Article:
**Jia Xian**is also known as

**Chia Hsien.**Almost nothing is known about his life. It is recorded that he was a pupil of Chu Yan who was a famous calendarist, astronomer and mathematician. We know that Chu Yan was productive over the years 1022 to 1054 so he must have tutored Jia Xian at some time between these years. Other evidence would suggest that Chu Yan taught Jia Xian fairly near the beginning of his career.

According to Qian [3], Jia Xian was a Palace Eunuch of the Left Duty Group. This requires a little explanation. The Emperor of China would employ eunuchs, castrated men, as guards and servants in his Palace. Although the original role was that of guarding the women's quarters, these men achieved real power and influence. In addition to their role as guards they became confidential advisers to the Emperor, and sometimes government ministers.

Jia Xian is known to have written two mathematics books: *Huangdi Jiuzhang Suanjing Xicao* (The Yellow Emperor's detailed solutions to the Nine Chapters on the Mathematical Art), and *Suanfa Xuegu Ji* (A collection of ancient mathematical rules). Both are lost and we know nothing of the second of the two books other than its title. The first, however, although it has been lost is known to us in some detail. This is because Yang Hui wrote *Xiangjie Jiuzhang Suanfa* (A detailed analysis of the mathematical rules in the Nine Chapters) in 1261 with the intention of explaining, and making better known, the work of Jia Xian. A copy of Yang Hui's text has survived and he explicitly states his reasons for writing the work in the preface.

What does Yang Hui tell us of Jia Xian's mathematical contribution? The first is an understanding of Pascal's triangle. Here Jia Xian is aware of the expansion of (*a* + *b*)^{n} and gives a table of the resulting binomial coefficients in the form of Pascal's triangle. Jia Xian appears to have calculated the binomial coefficients up to *n* = 6 and gave an accompanying table similar to Pascal's triangle which records the coefficients up to the row

The other contribution is an algorithm for root extraction but, as we shall see below, it uses the Pascal triangle method. He generalised a method of finding square roots and cube roots to finding nth roots, for n > 3, and then extended the method to solving polynomial equations of arbitrary degree. The algorithm is called the *Zeng chang kaifang* method by Jia Xian, which means the additive-multiplicative method for root extractions. The method is essentially that which today is called the Ruffini-Horner method or Horner's method.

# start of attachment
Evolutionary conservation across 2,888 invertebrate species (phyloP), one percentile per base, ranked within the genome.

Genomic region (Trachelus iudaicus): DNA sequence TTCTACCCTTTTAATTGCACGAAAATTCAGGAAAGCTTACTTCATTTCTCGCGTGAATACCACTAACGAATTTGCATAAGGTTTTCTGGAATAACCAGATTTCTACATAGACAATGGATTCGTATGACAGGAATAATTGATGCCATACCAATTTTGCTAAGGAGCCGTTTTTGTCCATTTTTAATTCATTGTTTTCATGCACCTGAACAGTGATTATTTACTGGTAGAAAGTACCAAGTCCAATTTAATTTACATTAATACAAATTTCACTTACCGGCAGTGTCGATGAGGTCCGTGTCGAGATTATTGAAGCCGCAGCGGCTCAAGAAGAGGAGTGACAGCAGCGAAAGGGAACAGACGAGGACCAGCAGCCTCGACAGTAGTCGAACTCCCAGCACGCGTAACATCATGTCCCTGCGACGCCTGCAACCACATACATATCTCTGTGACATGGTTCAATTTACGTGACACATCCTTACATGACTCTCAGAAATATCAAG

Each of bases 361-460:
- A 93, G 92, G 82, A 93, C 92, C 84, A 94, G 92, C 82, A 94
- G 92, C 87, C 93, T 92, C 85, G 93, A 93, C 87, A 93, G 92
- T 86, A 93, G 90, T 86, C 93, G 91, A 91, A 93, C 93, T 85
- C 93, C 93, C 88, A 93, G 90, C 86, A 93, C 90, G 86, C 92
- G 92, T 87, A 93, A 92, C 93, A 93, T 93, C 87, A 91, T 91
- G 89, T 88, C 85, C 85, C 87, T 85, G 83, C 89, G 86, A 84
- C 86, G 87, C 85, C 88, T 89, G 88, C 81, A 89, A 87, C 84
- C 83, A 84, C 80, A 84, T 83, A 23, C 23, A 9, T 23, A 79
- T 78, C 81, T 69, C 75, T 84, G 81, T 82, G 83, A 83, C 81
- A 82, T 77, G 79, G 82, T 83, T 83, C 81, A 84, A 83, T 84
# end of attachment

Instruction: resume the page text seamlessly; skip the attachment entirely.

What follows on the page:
Let us illustrate the method by solving

*x*

^{3}= 146363183

^{6}<

*x*

^{3}< 10

^{9}we see that 100 <

*x*< 1000. Put

*x*= 100

*a*+ 10

*b*+

*c*where

*a*is between 1 and 9 and

*b*,

*c*are between 0 and 9. Since 500

^{3}= 125000000 and 600

^{3}= 216000000 we see that

*a*= 5. Now consider

*b*)

^{3}= 125000000 + 7500000

*b*+ 150000

*b*

^{2}+ 1000

*b*

^{3}≤ 146363183.

*b*+ 150000

*b*

^{2}+ 1000

*b*

^{3}≤ 21363183

*b*< 3 and

*b*= 2 is easily seen to be the largest possible value giving the left hand side 15608000. Now with

*a*= 5 and

*b*= 2,

*x*= 100

*a*+ 10

*b*+

*c*has become 520 +

*c*so

*x*

^{3}= (520 +

*c*)

^{3}. Subtract 15608000 from 21363183 to get

*c*+ 1560

*c*

^{2}+

*c*

^{3}= 5755183

*c*= 7.

A fascinating historical account of methods of root extraction used by Chinese and Arabic scholars is given in [4]. Chemla defines precisely what constitutes the Ruffini-Horner method so that at each step of the algorithm precisely the same procedure, using multiplication and subtraction, is carried out until the root is obtained. After examining earlier Chinese methods given in the Nine Chapters on the Mathematical Art and those by Zhang Qiujian in the fifth century, she concludes that Jia Xian was the first to use the Ruffini-Horner method. An examination of root extraction methods by Arabic authors leads to the conclusion that al-Samawal in the twelfth century was the first to use the Ruffini-Horner method. It is also shown in [4] that both Jia Xian's method and al-Samawal's method end up with the same form for the approximation of nth roots. If *a* is the integral portion of the *n*th root of *A*, then the approximation is given by

*a*+ (

*A*-

*a*

^{n})/[(

*a*+ 1)

^{n}-

*a*

^{n}].

**Article by:** *J J O'Connor* and *E F Robertson*

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